While the EU has brought charges against Google accusing the search giant of abusing its position in the Android market, Canada’s Competition Bureau has dropped its Google investigation. While the EU charges focus on Google’s position in the Android market, Canada’s investigation focused on “allegations that Google engaged in anti-competitive business practices related to online search, search advertising and display advertising services in Canada.”
The inquiry began back in 2013, and focused on search and search advertising including Google’s AdWords program, as well as display advertising. After reviewing both these areas, the Commissioner of Competition found that Google did indeed use anti-competitive clauses in its AdWords API Terms and Conditions, but did not find any evidence of anti-competitive practices in other avenues of its search business. Some of the other allegations included search manipulation, preferential treatment of Google services, distribute agreements, as well as complaints that Google engaged in conduct to exclude rivals such as competing ad exchanges.
So if the Competition Bureau found Google did use anti-competitive clauses, why did they drop the investigation? Simply put, Google has removed these clauses from their Terms & Conditions for AdWords and has satisfied the Commissioner.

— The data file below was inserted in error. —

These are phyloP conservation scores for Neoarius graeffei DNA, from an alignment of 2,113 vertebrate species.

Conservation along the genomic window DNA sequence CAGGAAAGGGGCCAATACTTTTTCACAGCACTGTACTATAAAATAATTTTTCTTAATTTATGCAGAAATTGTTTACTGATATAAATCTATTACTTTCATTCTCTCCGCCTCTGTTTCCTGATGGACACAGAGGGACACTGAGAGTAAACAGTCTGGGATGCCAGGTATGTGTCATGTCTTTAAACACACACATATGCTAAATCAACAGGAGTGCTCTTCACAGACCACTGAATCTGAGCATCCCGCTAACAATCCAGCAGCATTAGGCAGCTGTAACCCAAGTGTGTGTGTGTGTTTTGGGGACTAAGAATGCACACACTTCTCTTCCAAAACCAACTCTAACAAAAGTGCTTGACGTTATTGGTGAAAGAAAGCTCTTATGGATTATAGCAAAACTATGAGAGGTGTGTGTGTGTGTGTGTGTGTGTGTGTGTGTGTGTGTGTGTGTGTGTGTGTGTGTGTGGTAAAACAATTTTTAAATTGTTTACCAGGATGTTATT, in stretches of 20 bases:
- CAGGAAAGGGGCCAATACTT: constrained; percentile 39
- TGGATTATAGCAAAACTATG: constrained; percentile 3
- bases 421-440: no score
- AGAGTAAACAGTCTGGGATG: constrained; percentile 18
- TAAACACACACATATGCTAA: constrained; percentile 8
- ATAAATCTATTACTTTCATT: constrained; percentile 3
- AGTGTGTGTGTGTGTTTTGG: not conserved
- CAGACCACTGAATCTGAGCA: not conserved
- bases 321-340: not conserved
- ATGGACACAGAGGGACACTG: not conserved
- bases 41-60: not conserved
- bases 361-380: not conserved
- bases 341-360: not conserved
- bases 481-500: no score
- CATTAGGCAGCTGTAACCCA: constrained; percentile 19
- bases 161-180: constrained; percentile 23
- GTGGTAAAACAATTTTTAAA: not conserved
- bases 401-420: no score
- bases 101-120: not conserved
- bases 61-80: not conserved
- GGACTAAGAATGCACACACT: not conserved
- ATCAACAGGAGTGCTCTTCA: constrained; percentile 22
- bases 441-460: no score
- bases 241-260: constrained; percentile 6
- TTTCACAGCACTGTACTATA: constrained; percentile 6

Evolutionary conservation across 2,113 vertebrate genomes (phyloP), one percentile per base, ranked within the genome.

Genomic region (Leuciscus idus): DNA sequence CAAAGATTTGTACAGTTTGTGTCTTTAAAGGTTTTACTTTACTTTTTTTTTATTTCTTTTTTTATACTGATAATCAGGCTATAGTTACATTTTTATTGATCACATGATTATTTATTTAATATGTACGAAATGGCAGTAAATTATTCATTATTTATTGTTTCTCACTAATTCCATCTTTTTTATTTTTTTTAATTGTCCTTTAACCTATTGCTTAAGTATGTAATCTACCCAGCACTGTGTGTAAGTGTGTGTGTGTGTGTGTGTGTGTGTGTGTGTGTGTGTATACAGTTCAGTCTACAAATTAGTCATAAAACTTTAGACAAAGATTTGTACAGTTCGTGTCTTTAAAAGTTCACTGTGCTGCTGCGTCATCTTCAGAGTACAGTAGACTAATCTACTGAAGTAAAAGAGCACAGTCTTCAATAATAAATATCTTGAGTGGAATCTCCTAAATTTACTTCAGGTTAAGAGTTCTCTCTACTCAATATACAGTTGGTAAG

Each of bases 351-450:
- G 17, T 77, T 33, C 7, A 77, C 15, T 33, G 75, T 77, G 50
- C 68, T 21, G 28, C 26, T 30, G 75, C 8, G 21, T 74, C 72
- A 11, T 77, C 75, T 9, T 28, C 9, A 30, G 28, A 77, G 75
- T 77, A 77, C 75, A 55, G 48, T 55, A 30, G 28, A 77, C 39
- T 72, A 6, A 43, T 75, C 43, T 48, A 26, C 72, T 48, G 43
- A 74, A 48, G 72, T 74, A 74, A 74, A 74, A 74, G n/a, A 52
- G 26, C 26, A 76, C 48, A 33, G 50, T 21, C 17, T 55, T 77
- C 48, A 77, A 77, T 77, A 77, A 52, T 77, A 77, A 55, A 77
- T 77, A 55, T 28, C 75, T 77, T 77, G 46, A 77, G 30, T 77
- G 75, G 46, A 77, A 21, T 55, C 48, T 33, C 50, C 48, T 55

Google has removed these clauses and has provided a commitment to the Commissioner not to reintroduce them (or others which have the same effect) for a period of five years. […] However, the Bureau will be closely following developments with respect to Google’s ongoing conduct, including the results from investigations of our international counterparts. More generally, the Bureau will continue actively monitoring the digital marketplace given its importance to innovation and the economy. As stated in the Bureau’s 2015‑2018 Strategic Vision, the Bureau will deter or prevent anti‑competitive conduct hindering the emergence of innovation. The Bureau will not hesitate to take appropriate action should new evidence come to light of anti‑competitive conduct by Google that may affect the Canadian marketplace.
It’s quite a lengthy read, if you’re interested in reading more about the investigation and review that took place hit up the link below. Let us know what you think about Canada’s Competition Bureau’s decision to drop the investigation against Google in the comments below, or on Google+, Twitter, or Facebook.Source: Competition Bureau of Canada